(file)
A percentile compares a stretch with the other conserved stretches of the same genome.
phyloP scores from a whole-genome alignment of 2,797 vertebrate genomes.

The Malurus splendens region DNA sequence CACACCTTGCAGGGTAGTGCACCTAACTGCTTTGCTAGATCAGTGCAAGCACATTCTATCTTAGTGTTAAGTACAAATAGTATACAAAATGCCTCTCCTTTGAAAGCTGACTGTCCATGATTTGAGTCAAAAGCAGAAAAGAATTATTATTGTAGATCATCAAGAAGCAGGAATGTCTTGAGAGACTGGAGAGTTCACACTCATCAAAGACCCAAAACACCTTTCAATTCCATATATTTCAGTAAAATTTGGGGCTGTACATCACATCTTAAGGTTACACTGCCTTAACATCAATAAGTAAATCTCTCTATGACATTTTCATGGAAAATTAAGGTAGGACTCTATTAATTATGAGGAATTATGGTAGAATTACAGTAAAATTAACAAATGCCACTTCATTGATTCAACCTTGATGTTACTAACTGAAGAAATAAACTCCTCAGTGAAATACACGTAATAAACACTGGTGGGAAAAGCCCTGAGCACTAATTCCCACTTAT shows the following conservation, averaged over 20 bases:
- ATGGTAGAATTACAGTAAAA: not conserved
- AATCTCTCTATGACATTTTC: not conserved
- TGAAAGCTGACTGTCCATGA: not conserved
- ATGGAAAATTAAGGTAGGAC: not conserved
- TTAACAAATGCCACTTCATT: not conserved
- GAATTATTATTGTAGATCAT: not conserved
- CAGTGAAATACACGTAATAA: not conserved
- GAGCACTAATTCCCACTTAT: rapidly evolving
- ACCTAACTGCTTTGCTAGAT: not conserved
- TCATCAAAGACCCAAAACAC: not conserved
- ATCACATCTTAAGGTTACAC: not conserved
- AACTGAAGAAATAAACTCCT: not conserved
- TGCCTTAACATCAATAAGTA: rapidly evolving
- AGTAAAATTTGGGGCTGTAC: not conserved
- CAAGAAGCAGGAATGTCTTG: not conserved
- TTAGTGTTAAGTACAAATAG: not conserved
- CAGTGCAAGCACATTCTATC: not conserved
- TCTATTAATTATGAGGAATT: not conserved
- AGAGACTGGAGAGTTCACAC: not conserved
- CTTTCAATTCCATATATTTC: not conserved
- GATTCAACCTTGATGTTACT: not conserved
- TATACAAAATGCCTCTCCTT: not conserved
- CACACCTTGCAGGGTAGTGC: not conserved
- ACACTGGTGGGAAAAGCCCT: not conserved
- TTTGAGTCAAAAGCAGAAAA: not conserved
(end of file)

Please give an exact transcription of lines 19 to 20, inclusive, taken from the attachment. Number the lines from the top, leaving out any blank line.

- TTAGTGTTAAGTACAAATAG: not conserved
- CAGTGCAAGCACATTCTATC: not conserved